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William Donnelly, affiliated assistant professor of art
conservation, turned his kitchen into a teaching space during the spring
semester of 2020. Here, he facilitates an exercise where students,
tuned in via Zoom, talk him through the recovery of wet artifacts from
large, plastic tubs of water.
field of art conservation, much work involves assessing the condition of
material objects textiles, paintings, sculptures, photographs. This
goes for artifacts that have been well preserved as well as those
battered by a storm, literal or otherwise. When compiling a condition
report, a conservator must come up with a treatment plan, a proposal for
stabilizing said objects so they can survive long term.
Last spring, when the coronavirus (COVID-19) threw the country into upheaval, art conservation
professors at the University of Delaware used their skills to formally
assess the condition not of artifacts, but of their students. What is
the treatment plan for graduates and undergraduates caught up in the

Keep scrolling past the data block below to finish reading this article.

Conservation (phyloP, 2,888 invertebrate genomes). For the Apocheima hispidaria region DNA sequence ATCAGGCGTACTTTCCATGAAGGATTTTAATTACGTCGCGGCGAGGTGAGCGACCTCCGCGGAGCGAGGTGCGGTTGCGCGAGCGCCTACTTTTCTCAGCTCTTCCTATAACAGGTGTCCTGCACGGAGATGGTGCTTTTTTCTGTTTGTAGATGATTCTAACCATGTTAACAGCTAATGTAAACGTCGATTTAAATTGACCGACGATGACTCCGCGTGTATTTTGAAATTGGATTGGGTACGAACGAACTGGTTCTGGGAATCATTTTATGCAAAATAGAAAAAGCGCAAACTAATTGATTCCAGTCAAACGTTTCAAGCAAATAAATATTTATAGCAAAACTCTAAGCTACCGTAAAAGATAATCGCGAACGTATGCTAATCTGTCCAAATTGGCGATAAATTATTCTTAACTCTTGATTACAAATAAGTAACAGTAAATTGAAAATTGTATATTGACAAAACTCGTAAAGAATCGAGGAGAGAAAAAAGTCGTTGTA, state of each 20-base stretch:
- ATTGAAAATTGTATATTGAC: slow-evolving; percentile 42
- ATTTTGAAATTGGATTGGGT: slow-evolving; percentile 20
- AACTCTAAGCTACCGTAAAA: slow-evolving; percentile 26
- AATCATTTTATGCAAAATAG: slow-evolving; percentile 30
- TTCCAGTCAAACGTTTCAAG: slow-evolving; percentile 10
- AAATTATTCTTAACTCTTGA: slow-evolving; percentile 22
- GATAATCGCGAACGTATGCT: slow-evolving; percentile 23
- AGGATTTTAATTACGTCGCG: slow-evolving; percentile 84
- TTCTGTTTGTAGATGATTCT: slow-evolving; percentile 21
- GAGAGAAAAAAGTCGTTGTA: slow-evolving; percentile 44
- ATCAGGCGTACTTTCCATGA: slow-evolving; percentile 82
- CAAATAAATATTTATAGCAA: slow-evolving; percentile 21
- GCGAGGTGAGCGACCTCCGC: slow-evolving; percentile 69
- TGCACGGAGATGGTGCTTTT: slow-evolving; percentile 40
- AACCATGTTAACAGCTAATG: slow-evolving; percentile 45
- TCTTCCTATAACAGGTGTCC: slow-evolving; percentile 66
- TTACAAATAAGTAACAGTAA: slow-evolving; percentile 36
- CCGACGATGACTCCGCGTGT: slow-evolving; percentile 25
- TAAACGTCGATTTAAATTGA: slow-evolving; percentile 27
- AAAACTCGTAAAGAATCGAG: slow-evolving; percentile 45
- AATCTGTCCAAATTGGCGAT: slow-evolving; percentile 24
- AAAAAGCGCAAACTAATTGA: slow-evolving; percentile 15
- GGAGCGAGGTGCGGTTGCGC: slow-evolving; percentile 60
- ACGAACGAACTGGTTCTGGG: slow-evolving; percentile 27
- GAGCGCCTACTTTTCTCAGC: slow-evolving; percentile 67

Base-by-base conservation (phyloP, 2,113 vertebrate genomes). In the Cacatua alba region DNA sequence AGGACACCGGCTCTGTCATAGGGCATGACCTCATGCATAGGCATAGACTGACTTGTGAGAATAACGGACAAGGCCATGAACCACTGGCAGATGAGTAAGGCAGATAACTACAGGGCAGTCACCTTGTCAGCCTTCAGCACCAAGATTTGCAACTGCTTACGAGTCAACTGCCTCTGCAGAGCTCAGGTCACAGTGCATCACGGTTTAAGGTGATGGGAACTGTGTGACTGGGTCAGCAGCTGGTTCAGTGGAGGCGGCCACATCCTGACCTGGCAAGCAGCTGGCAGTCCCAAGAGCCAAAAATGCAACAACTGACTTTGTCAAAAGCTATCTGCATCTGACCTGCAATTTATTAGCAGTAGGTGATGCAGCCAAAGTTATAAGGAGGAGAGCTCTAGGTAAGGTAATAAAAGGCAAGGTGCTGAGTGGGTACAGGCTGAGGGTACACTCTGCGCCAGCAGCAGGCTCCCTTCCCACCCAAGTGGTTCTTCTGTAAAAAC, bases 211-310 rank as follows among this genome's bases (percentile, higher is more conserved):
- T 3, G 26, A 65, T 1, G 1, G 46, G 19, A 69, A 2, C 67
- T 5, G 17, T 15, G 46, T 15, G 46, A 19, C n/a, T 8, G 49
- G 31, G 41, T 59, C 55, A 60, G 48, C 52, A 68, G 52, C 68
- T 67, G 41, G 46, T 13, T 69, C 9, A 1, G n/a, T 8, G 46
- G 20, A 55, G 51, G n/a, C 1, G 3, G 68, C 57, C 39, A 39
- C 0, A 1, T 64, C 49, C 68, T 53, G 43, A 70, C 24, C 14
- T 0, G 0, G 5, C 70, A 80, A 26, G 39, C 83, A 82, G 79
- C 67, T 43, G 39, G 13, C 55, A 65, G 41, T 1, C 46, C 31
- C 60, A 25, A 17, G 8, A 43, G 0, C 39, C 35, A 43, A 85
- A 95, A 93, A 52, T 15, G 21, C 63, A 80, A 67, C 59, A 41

coronavirus storm? Their education had thus far relied heavily on
hands-on, laboratory learning, and now their classes would transition to
an online format. Stabilizing objects is one thing but, in these
conditions, how do you stabilize people for long-term survival in their
For answers, UDs experts looked no further than their own
training as conservators. When it comes to preserving art, a stain or a
crack or other imperfection is not necessarily a blemish to be scrubbed
out or repaired. Instead, it can be an important part of the cultural
heritage, a key to the story that ends up enriching the whole piece.
Teaching during a pandemic? For some educators and their students, that
is the crack in the vase or the smudge in the painting.
Move this whole section up, swapping places with the section above it.